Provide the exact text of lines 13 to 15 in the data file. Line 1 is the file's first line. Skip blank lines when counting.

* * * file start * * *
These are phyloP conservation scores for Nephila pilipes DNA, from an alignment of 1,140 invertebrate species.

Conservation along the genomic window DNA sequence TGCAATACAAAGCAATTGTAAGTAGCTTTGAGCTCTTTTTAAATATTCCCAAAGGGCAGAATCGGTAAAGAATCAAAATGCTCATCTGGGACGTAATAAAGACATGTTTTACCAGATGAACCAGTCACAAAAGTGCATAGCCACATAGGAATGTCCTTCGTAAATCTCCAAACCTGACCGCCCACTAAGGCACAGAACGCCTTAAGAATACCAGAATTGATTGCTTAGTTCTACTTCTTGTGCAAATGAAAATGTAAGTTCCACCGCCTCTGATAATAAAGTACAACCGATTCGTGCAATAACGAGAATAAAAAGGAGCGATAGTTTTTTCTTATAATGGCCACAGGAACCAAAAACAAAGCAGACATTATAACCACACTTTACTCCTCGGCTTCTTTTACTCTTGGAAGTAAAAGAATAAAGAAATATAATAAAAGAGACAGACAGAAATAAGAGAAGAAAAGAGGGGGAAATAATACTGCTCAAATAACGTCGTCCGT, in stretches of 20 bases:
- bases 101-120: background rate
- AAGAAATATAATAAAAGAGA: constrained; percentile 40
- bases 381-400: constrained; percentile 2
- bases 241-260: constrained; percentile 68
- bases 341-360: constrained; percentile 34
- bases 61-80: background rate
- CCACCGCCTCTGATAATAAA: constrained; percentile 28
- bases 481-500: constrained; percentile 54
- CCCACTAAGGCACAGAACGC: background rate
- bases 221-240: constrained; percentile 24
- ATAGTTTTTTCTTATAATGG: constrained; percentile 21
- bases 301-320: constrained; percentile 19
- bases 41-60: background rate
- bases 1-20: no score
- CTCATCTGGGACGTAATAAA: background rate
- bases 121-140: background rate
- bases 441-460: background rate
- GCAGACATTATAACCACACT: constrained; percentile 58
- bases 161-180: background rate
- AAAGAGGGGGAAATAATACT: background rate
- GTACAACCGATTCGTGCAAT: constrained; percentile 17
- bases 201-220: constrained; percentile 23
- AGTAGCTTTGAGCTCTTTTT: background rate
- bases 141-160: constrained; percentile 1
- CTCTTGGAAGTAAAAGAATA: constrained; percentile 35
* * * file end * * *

- ATAGTTTTTTCTTATAATGG: constrained; percentile 21
- bases 301-320: constrained; percentile 19
- bases 41-60: background rate